Larry’s note: Welcome to Trading with Larry Benedict, the brand new free daily eletter, designed and written to help you make sense of today’s markets. I’m glad you can join us.
My name is Larry Benedict. I’ve been trading the markets for over 30 years. I got my start in 1984, working in the Chicago Board Options Exchange. From there, I moved on to manage my own $800 million hedge fund, where I had 20 profitable years in a row.
But these days, rather than just trading for billionaires, I spend a large part of my time helping regular investors make money from the markets. My goal with these essays is to give you insight on the most interesting areas of the market for traders right now. Let’s get right into it…
With the global shortage in semiconductors about to roll into next year, manufacturers are trying all sorts of different techniques to adjust to the limited supply.
Chips once destined for smart phones are being reallocated to more expensive products. Auto manufacturers are reprogramming software and redesigning circuit boards to use fewer chips.
Yet even with this newfound ingenuity, the shortage is here to stay. Those in the sector aren’t expecting supply to match demand until late in 2022… if not the first half of 2023.
In the meantime, unless demand drops, the microchip manufacturers will continue to play catch up.
When we last looked at the VanEck Semiconductor ETF (SMH) (red arrow in the chart below) on November 9, it was in the midst of a major move higher. Having climbed steadily all year (red trend line), SMH burst above the upper level (blue horizontal line) of its trading range in early November.
VanEck Semiconductor ETF (SMH)
After a brief pullback, SMH went on to make its all-time high just shy of $320 on November 22 – more than a threefold increase from its March 2020 lows.
However, at the same time SMH was rallying to its record high, the Relative Strength Index (RSI) was showing that SMH was overbought, and momentum had peaked.
You can see the divergence between SMH’s share price and the RSI by the orange lines. This is something that often precedes a change in direction.
Now, with both currently trending down, let’s talk about what we can expect to happen from here…
The first test for SMH’s share price is to try and hold the upper blue line of the trading channel. If SMH can hold that line (with resistance changing to support), then that can form the base for a continued move higher.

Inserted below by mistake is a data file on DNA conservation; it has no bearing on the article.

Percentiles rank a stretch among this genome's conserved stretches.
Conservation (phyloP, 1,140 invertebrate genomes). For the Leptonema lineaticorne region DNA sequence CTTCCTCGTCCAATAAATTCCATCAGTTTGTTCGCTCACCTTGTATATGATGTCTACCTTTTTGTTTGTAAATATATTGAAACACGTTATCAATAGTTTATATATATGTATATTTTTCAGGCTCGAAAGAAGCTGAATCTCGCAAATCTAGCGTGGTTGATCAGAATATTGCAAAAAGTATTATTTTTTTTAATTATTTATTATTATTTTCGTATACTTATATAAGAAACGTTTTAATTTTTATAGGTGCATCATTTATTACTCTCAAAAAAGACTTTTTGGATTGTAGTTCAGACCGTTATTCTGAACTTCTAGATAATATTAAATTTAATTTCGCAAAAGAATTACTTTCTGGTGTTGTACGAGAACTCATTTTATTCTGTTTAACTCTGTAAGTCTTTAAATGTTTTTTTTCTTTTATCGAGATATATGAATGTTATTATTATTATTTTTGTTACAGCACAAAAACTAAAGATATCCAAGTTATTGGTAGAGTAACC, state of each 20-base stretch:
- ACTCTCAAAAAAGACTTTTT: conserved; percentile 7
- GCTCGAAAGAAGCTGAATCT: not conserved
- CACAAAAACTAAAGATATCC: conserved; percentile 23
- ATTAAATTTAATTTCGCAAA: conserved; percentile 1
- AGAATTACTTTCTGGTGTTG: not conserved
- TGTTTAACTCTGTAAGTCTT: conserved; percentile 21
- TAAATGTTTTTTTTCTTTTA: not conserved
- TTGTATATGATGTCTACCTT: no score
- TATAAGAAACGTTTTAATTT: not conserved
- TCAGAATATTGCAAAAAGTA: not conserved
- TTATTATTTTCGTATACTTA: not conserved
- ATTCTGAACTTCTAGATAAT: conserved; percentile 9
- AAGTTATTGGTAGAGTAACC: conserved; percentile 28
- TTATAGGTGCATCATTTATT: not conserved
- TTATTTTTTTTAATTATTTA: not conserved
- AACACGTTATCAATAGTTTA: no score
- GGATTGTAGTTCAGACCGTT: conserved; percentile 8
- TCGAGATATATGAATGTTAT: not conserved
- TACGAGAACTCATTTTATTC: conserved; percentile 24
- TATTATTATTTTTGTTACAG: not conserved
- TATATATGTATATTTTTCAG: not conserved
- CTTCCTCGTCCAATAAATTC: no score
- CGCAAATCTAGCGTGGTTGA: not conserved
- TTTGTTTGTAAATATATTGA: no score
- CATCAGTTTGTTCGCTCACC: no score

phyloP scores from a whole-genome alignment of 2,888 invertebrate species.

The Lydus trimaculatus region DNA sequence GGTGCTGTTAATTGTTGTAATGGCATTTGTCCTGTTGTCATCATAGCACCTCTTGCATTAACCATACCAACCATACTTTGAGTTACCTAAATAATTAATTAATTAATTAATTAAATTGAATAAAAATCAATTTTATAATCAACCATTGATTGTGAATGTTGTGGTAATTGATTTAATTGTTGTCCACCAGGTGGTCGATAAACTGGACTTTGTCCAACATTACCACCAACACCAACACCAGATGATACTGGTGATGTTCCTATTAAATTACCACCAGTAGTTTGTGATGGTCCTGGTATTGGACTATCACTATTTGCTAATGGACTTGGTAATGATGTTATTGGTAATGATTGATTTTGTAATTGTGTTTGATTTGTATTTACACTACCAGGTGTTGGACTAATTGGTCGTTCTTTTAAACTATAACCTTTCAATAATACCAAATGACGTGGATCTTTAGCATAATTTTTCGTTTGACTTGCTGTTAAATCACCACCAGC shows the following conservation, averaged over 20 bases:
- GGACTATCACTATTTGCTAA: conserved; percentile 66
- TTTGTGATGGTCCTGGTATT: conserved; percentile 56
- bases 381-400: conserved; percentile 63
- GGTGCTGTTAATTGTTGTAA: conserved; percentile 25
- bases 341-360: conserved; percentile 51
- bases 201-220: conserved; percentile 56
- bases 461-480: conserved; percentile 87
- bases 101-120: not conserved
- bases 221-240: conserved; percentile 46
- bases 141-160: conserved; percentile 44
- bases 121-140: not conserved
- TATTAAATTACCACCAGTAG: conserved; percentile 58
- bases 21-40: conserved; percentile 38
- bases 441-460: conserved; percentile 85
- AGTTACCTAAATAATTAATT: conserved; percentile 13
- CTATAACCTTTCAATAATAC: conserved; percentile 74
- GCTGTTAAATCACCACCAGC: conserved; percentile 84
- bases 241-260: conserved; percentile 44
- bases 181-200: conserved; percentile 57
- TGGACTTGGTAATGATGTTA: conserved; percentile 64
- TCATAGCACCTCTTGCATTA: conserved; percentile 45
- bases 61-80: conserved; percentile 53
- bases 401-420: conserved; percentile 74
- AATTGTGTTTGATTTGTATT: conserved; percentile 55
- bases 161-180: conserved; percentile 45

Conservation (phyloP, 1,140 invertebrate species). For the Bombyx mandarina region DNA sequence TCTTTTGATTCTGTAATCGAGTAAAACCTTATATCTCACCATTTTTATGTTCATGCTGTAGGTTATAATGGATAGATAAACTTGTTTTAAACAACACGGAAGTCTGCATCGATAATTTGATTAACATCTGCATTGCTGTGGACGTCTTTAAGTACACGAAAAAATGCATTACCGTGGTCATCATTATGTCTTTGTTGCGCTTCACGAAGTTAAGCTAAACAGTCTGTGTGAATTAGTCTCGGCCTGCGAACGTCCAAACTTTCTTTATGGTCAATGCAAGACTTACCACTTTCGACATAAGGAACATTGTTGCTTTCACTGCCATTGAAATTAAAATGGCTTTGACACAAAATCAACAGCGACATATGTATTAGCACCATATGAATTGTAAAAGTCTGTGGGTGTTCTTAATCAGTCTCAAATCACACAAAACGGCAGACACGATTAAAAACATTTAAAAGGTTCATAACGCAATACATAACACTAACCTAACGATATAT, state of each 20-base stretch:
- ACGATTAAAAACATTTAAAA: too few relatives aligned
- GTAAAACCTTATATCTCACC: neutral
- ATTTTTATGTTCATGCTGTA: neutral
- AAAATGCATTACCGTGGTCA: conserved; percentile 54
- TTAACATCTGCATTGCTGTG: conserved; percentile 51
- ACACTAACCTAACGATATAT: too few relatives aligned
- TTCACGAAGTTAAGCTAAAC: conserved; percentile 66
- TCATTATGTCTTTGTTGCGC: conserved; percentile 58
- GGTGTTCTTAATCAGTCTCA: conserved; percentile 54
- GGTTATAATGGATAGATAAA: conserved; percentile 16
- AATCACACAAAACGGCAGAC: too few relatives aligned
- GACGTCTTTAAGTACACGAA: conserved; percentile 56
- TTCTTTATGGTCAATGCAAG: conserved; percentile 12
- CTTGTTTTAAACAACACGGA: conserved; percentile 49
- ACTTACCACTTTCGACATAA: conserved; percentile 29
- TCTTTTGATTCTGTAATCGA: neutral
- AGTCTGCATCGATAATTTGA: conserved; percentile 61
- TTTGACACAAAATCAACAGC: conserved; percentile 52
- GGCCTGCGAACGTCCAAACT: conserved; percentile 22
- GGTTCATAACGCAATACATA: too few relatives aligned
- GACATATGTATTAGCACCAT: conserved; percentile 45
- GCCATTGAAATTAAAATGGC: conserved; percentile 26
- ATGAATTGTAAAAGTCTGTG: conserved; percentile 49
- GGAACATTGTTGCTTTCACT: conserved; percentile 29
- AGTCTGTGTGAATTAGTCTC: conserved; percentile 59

However, what happens with the RSI will be key…
VanEck Semiconductor ETF (SMH)
As you can see, the RSI is closing in on the 50% support level (green line). If the RSI bounces off this level, along with the SMH share price holding above the upper blue line, then that will mean the current break higher should remain intact.
However, if the RSI breaks down through the 50% line, and pulls the SMH share price back below the upper blue line, the next test for the RSI is the lower grey (oversold) horizontal line.
When the RSI went into oversold territory in October, that coincided with SMH bouncing off support in its trading channel. This formed the base from which SMH rallied to its all-time high…
For SMH’s long-term uptrend to continue (red line), we’ll want to see a similar bounce off the RSI (lower grey line).
A break below the lower blue line of SMH’s trading channel would likely mean the current uptrend is over for now. However, right now, that’s a long way off. For that to happen, we would first need to see continued heavy selling like we saw last Friday.
For now, our immediate focus remains with the 50% support line on the RSI. We’ll continue to watch SMH closely as we scope out future trades.
Editor, Trading With Larry Benedict
Do you see the microchip shortage getting better next year, or do you think we’re due for another year of product delays?
P.S. We’re excited to hear what you think of your new eletter, Trading With Larry Benedict. Let us know at [email protected].